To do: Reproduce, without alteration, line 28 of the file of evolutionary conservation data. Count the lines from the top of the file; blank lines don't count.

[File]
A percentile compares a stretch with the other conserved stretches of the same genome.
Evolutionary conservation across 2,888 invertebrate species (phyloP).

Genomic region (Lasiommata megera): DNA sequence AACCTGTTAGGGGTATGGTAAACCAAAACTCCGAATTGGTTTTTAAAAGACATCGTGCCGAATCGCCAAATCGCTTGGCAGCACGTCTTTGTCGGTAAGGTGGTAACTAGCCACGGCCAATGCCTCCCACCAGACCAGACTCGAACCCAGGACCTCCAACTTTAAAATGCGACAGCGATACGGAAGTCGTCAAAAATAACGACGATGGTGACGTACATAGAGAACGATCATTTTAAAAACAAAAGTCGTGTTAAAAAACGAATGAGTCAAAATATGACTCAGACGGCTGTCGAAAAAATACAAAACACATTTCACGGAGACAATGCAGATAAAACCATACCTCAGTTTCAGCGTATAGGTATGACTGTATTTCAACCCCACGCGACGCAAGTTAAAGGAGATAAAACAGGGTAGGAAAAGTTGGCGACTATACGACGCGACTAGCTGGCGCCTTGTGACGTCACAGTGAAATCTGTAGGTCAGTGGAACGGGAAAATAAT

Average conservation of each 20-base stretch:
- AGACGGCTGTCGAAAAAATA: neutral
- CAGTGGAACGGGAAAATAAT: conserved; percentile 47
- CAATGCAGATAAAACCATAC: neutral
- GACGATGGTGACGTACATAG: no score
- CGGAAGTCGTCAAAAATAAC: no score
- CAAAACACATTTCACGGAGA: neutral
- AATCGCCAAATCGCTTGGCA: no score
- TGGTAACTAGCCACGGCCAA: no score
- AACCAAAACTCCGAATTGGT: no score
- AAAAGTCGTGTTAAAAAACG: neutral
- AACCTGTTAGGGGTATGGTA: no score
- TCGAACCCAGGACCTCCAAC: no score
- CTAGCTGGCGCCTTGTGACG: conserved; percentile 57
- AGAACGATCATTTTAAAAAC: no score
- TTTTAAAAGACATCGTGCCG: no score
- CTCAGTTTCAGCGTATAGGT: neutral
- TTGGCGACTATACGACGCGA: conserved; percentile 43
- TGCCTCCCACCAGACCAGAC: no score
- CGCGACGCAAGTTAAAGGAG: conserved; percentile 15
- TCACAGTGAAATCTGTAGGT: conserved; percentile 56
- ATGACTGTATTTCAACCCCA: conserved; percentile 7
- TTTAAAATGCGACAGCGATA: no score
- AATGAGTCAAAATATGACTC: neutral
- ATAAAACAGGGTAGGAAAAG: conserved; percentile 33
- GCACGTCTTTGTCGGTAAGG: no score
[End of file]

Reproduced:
- ATAAAACAGGGTAGGAAAAG: conserved; percentile 33